Just as soil temperature influences crop emergence, the soil and air temperature influence growth and development of the plant. Temperature is just one important factor. Moisture is important; light is important. Many other factors of the environment are important to crop development, but temperature is a very important factor. Thermal time has become a useful factor to evaluate crop development, thermal time may also be defined more commonly as Growing Degree Days (GDD).

If temperatures are cooler than usual, the crop may develop at a slower rate than usual. Using the 50 °F (10 °C) is the base temperature for the growth of corn from Lesson 1a, corn growth is assumed to be 0 at the base temperature. As temperature increases, the growth rate increases somewhat, and then does fairly well. Thereafter, at a certain point, it levels off. The crop grows according to an "S"-shaped curve depending on temperature, with the ideal temperature for crop growth, if everything else is satisfactory such as nutrition and water availability, being somewhere around 93 °F (34 °C) (Fig. 2.11). Common corn varieties will not grow below 49 °F (9.5 °C), will grow fastest at 93 °F (34 °C), will not grow above 115 °F (46 °C), and die at 118 °F (48 °C). The growth rate experienced responds to temperature in an "S-shaped" curve between 49 °F (9.5 °C) and 93 °F (34 °C) (Bonner and Galston, 1952).

Above 93 °F (34 °C), the growth rate begins to drop off again. If the temperature rises above 110 °F (43.3 °C), it drops off very rapidly. True heat stress occurs at a temperature of 110-115 °F (43-46 °C). Between 50 °F and 93 °F, the crop can grow very well.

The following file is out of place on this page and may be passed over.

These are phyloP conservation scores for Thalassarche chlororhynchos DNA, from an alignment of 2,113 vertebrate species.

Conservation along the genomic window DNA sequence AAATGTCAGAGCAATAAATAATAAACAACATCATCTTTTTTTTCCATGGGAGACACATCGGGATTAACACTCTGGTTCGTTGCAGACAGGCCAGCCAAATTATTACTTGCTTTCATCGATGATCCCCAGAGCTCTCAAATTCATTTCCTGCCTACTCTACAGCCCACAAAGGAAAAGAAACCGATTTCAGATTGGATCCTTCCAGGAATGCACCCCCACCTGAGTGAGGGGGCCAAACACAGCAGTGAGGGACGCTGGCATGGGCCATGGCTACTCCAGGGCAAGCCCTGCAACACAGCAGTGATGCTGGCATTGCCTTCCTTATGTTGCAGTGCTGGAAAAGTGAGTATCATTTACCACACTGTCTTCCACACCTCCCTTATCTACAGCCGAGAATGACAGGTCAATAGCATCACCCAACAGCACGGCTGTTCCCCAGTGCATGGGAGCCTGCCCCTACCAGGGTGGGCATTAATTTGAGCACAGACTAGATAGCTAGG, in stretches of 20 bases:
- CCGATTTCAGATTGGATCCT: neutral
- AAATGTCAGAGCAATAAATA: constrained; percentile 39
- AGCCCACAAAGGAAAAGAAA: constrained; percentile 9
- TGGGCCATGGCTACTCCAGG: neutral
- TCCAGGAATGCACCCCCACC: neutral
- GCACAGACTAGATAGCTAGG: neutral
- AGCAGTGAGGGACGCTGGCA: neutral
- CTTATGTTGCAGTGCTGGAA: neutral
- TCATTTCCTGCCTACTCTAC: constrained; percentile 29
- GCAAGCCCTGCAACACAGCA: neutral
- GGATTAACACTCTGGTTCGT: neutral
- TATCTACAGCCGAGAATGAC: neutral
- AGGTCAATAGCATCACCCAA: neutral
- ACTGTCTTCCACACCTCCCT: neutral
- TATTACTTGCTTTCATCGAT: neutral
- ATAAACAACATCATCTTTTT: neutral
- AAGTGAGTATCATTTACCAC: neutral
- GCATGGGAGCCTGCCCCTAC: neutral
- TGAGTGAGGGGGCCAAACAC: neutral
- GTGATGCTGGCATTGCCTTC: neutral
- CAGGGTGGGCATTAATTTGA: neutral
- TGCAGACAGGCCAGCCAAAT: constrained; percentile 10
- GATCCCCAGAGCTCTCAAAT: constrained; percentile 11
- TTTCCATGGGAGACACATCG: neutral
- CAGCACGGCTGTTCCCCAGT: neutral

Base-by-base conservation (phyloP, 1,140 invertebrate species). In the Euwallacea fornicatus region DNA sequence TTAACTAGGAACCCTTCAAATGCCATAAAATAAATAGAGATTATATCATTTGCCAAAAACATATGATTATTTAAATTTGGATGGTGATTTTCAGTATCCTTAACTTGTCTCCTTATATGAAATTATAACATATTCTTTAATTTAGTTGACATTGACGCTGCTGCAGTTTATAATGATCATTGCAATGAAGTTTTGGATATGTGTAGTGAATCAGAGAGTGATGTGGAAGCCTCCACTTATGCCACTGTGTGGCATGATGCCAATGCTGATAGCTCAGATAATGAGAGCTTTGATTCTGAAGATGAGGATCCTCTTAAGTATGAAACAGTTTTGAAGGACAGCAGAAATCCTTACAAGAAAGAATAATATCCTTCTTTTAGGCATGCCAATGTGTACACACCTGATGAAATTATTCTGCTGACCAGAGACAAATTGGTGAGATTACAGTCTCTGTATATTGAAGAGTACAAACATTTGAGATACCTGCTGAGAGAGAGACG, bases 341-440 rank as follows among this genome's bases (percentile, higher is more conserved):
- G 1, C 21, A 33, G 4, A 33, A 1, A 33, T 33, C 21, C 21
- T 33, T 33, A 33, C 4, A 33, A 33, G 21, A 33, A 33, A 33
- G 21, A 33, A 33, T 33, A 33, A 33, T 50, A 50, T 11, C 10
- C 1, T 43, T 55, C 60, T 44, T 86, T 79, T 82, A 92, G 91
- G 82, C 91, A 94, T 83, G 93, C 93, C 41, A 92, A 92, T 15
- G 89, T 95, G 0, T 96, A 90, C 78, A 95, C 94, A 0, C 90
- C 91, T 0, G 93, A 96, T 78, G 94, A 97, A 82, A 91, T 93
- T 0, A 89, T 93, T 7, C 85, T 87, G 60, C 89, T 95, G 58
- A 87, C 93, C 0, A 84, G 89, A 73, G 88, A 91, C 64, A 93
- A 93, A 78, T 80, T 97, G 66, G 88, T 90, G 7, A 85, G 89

Fig. 2.12 Relative growth rate of corn as affected by air temperature.

The S-shaped line represents the way a crop develops according to temperature. A straight line might represent mean or average response, a way to evaluate it simply using growing degree days (Fig. 2.13).

Fig. 2.13 Relative growth rate as approximated by the growing degree day.

The straight line approximation to crop growth is known as a growing degree day model. The growing degree day model begins at 50 °F (10 °C) and rises linearly to 86 °F (30 °C). The growth rate of the crop goes from 0 to 1, from nothing to maximum, as temperature increases from 50 to 86 °F. After 86 °F, the assumption is that increased temperature does not have any additional positive effect, but not necessarily a negative effect. The growth rate levels off at that point.